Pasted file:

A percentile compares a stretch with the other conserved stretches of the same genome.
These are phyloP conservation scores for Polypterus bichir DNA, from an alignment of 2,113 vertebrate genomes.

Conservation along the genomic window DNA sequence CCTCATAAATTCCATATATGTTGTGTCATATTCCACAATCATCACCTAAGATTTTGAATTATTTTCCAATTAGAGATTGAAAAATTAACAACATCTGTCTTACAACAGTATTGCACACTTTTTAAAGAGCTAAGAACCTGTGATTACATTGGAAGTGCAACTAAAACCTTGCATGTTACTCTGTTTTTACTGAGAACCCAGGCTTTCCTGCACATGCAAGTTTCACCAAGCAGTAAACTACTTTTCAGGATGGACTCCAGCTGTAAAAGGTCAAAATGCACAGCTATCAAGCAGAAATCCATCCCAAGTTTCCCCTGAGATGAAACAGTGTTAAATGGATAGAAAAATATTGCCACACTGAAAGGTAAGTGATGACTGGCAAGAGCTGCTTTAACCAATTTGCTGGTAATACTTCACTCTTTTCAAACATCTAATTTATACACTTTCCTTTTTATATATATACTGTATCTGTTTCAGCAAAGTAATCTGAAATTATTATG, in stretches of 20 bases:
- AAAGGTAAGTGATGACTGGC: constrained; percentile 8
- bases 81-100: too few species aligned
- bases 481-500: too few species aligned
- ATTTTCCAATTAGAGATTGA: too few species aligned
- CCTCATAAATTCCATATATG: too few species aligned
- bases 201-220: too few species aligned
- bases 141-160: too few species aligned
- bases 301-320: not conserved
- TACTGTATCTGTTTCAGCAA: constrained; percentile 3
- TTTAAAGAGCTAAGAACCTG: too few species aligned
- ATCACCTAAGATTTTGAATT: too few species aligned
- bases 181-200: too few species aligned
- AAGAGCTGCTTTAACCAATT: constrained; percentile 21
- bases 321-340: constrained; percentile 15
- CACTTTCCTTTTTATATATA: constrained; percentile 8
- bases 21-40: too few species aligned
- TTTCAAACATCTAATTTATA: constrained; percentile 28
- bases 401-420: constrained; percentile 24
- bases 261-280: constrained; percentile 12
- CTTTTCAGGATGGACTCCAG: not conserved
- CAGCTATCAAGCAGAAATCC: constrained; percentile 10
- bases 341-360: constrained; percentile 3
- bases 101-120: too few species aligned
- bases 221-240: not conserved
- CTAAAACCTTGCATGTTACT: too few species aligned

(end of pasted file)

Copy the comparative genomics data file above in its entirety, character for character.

A percentile compares a stretch with the other conserved stretches of the same genome.
These are phyloP conservation scores for Polypterus bichir DNA, from an alignment of 2,113 vertebrate genomes.

Conservation along the genomic window DNA sequence CCTCATAAATTCCATATATGTTGTGTCATATTCCACAATCATCACCTAAGATTTTGAATTATTTTCCAATTAGAGATTGAAAAATTAACAACATCTGTCTTACAACAGTATTGCACACTTTTTAAAGAGCTAAGAACCTGTGATTACATTGGAAGTGCAACTAAAACCTTGCATGTTACTCTGTTTTTACTGAGAACCCAGGCTTTCCTGCACATGCAAGTTTCACCAAGCAGTAAACTACTTTTCAGGATGGACTCCAGCTGTAAAAGGTCAAAATGCACAGCTATCAAGCAGAAATCCATCCCAAGTTTCCCCTGAGATGAAACAGTGTTAAATGGATAGAAAAATATTGCCACACTGAAAGGTAAGTGATGACTGGCAAGAGCTGCTTTAACCAATTTGCTGGTAATACTTCACTCTTTTCAAACATCTAATTTATACACTTTCCTTTTTATATATATACTGTATCTGTTTCAGCAAAGTAATCTGAAATTATTATG, in stretches of 20 bases:
- AAAGGTAAGTGATGACTGGC: constrained; percentile 8
- bases 81-100: too few species aligned
- bases 481-500: too few species aligned
- ATTTTCCAATTAGAGATTGA: too few species aligned
- CCTCATAAATTCCATATATG: too few species aligned
- bases 201-220: too few species aligned
- bases 141-160: too few species aligned
- bases 301-320: not conserved
- TACTGTATCTGTTTCAGCAA: constrained; percentile 3
- TTTAAAGAGCTAAGAACCTG: too few species aligned
- ATCACCTAAGATTTTGAATT: too few species aligned
- bases 181-200: too few species aligned
- AAGAGCTGCTTTAACCAATT: constrained; percentile 21
- bases 321-340: constrained; percentile 15
- CACTTTCCTTTTTATATATA: constrained; percentile 8
- bases 21-40: too few species aligned
- TTTCAAACATCTAATTTATA: constrained; percentile 28
- bases 401-420: constrained; percentile 24
- bases 261-280: constrained; percentile 12
- CTTTTCAGGATGGACTCCAG: not conserved
- CAGCTATCAAGCAGAAATCC: constrained; percentile 10
- bases 341-360: constrained; percentile 3
- bases 101-120: too few species aligned
- bases 221-240: not conserved
- CTAAAACCTTGCATGTTACT: too few species aligned